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Vol. 18, No. 7, $1.50. The 199th issue of Black Belt was dated July 1980. It was 76 pages long and featured washin-ryu karate instructor Hidy Ochiai on the cover.

• Vestal, New York–based Hidy Ochiai, 40, competes in a challenge match against boxer and full-contact fighter Greg Bleir, 23. The karate master wins after a fifth-round TKO. "I do not think I did anything great, and I have no feeling of triumph — I don't see it that way," Ochiai says. "Anybody who calls himself master, they should have that kind of courage. I think you should be able to do it upon demand."


• Kung fu phenom Eric Lee weighs in on the secret of his success: "Your state of mind has everything to do with the total performance. I usually start preparing mentally a week before a meet. I sit down and meditate and go through all my movements — I make it a reality. I'm out there performing for thousands of people, and I own them."

• A company advertises a potentially appealing product: hand and foot pads just like the ones Chuck Norris wore in A Force of One.

• In a defense of Ed Parker's martial art, an instructor writes, "American kenpo is the only unified system of combat that embraces the total dimensions of time, space, position and movement relative to individual capacity and the combat situation." That's deep.

• When a Southern California teacher is assaulted, the workman's compensation board rules that she's entitled to no-cost karate lessons. Her dojo of choice? Ed Parker's school in West Los Angeles.

• The recently formed International Kuntaw Federation appoints its first officers.

• Stephen K. Hayes sounds off on the notion that ninjutsu is an assassin's art filled with esoteric teachings: "Today, it's not stressed much at all. In fact, we never have formal training in animal noises or turning into a rock. We might have night training — sort of a glorified hide-and-seek type of thing, and of course, if someone is doing something obviously wrong and they're getting spotted, the teachers explain it to them."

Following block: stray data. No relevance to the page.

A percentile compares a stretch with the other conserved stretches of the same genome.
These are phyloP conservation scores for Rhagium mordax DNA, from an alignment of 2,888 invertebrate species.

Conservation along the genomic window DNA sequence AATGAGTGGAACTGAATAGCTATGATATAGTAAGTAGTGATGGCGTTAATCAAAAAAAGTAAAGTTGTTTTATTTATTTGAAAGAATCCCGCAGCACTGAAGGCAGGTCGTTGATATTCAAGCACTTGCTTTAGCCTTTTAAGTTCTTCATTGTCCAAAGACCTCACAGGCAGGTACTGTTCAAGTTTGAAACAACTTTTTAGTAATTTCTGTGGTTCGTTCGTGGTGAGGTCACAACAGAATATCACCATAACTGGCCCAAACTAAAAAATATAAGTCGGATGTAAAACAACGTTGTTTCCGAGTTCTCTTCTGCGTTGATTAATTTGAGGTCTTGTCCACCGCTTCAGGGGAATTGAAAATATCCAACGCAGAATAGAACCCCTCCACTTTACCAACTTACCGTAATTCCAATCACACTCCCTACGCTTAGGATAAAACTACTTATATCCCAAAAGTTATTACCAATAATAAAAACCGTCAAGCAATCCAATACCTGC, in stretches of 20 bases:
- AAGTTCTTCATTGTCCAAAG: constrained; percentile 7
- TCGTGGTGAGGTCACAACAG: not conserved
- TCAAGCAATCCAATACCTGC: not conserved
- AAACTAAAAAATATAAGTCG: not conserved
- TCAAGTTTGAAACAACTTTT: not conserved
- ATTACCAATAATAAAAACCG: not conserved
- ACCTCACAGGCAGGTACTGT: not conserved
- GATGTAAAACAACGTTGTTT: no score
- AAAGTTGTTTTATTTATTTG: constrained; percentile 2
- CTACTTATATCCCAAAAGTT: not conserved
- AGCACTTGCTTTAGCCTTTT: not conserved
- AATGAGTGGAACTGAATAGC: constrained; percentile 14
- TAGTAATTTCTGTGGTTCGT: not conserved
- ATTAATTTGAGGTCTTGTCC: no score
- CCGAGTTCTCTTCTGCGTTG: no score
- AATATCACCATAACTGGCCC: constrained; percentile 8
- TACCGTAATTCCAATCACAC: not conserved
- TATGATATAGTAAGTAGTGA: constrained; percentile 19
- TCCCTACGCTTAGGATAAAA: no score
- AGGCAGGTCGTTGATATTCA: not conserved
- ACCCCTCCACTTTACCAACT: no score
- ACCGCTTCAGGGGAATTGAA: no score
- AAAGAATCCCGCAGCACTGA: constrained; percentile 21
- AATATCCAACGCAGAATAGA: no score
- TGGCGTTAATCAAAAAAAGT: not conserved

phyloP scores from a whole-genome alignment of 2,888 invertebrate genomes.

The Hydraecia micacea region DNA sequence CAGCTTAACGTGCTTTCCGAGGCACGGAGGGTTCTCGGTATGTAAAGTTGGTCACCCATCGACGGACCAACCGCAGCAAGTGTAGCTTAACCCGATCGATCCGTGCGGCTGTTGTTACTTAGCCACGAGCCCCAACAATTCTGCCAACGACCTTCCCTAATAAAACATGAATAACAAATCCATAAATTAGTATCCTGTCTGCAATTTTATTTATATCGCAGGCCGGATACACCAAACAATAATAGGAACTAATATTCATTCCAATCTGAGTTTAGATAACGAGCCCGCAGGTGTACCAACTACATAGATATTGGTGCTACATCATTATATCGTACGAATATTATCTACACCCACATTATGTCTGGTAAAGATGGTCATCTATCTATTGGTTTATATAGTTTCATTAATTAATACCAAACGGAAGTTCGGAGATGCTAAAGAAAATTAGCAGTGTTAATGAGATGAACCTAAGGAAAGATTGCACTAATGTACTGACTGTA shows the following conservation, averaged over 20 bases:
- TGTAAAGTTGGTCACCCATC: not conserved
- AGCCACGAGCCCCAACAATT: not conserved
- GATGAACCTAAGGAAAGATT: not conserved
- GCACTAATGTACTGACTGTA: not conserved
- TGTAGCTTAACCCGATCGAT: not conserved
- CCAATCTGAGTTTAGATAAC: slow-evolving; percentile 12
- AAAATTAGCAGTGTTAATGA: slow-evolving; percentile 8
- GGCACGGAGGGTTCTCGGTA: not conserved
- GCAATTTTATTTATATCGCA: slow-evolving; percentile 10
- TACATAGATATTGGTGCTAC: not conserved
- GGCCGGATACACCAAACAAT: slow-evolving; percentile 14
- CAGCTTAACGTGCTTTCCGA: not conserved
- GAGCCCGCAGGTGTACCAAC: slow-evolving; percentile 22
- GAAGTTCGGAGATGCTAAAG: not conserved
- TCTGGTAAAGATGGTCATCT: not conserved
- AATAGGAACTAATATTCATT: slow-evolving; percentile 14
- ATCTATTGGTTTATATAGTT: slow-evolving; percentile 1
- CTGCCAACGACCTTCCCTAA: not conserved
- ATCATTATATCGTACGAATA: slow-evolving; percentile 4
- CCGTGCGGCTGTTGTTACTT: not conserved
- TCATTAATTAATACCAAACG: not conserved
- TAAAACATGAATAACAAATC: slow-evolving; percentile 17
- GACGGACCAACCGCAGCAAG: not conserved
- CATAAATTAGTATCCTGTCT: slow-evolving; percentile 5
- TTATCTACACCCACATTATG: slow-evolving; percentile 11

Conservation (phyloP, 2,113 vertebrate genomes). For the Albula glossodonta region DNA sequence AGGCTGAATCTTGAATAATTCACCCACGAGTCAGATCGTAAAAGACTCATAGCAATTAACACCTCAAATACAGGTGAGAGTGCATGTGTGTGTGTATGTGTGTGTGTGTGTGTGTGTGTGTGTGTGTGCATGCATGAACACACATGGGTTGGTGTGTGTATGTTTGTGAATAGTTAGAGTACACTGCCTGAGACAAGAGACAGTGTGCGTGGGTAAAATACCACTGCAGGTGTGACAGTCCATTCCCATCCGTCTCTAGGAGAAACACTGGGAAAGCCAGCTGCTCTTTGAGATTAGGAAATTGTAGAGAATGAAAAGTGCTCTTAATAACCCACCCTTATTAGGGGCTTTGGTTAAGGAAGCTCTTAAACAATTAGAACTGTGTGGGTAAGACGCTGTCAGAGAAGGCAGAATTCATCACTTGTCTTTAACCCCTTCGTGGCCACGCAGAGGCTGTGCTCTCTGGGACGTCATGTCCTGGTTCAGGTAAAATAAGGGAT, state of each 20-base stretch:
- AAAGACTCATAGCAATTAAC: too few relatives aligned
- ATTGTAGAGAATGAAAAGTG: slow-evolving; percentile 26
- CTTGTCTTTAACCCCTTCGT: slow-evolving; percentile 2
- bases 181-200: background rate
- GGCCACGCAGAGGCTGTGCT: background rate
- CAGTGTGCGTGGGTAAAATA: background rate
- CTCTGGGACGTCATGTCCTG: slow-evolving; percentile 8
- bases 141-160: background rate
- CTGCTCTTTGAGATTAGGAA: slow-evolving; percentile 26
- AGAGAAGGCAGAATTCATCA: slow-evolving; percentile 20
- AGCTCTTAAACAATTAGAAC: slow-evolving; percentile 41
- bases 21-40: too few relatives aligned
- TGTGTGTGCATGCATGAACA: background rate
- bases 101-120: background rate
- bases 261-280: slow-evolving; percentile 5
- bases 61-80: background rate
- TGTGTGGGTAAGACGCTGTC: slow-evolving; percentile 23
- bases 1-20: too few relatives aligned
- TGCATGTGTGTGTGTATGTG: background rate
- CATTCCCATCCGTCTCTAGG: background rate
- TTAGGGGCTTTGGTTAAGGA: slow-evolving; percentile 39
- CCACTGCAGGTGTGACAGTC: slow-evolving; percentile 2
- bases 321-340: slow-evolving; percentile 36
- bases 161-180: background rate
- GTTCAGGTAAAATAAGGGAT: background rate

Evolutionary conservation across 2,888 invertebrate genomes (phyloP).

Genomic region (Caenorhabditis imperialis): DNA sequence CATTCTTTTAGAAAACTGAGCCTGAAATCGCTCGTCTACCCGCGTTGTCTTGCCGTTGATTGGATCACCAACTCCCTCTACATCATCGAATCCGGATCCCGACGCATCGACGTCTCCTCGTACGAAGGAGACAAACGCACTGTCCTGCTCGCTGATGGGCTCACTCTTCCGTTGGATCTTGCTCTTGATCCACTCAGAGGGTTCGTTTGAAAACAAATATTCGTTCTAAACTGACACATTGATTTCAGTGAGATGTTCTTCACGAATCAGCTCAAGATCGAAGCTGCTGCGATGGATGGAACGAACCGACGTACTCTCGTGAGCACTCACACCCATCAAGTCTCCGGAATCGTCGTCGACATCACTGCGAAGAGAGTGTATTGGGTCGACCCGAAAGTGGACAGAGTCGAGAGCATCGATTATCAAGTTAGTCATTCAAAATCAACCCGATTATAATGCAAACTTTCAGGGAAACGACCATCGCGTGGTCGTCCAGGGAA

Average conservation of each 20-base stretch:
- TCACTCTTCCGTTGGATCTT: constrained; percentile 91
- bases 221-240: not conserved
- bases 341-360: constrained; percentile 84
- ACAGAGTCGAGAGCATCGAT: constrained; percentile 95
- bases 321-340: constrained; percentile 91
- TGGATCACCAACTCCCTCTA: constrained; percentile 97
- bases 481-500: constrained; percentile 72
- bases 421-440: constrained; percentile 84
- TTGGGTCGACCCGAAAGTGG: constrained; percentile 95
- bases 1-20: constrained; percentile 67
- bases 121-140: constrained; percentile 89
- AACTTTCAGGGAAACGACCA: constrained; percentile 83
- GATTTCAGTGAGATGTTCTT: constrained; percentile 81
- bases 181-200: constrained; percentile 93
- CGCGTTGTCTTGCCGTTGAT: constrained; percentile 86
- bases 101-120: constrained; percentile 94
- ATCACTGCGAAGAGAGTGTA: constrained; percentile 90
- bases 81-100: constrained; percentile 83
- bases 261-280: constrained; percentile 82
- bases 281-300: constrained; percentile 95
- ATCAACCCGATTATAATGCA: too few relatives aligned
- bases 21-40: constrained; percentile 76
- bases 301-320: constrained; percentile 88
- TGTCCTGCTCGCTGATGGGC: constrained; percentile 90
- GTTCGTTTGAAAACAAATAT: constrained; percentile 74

• Leo T. Gaje, founder of the Arnis America Organization, is named the commissioner of arnis for North and South America.• When asked if his school uses protective gear, Dan Inosanto says, "We have many kinds of sparring, but we usually require a mouthpiece, headgear, a cup and boxing gloves — and that's all."

• Because hapkido and aikido are written with the same Chinese characters, Bong Soo Han is asked how his art differs from the Japanese art. "There's a tremendous difference," he says. "When we redirect an opponent, it is the same principle as aikido. But when we counter, we counter strongly. If you just throw him to the ground, he'll just get up and come back again and really want to do it. … If you judge that someone is going to be a threat to your life, then you have to finish him off."

• The World Union of Karate-Do Organizations announces that the first World Games will take place in California. The event will include karate, taekwondo and aikido.

• "Judo is the foundation of martial arts, and I defy anyone to argue that point with me," says judoka Ed Maley, 48. "If a person starts out with judo, learns the moves, the throws and the conditioning — then goes into karate or kung fu — he'll be 100-percent better."
(Note: Back issues are not for sale.)

Black Belt Magazine has a storied history that dates back all the way to 1961, making 2021 the 60th Anniversary of the world's leading magazine of martial arts. To celebrate six decades of legendary martial arts coverage, take a trip down memory lane by scrolling through some of the most influential covers ever published. From the creators of martial art styles, to karate tournament heroes, to superstars on the silver screen, and everything in between, the iconic covers of Black Belt Magazine act as a time capsule for so many important moments and figures in martial arts history. Keep reading to view the full list of these classic issues.

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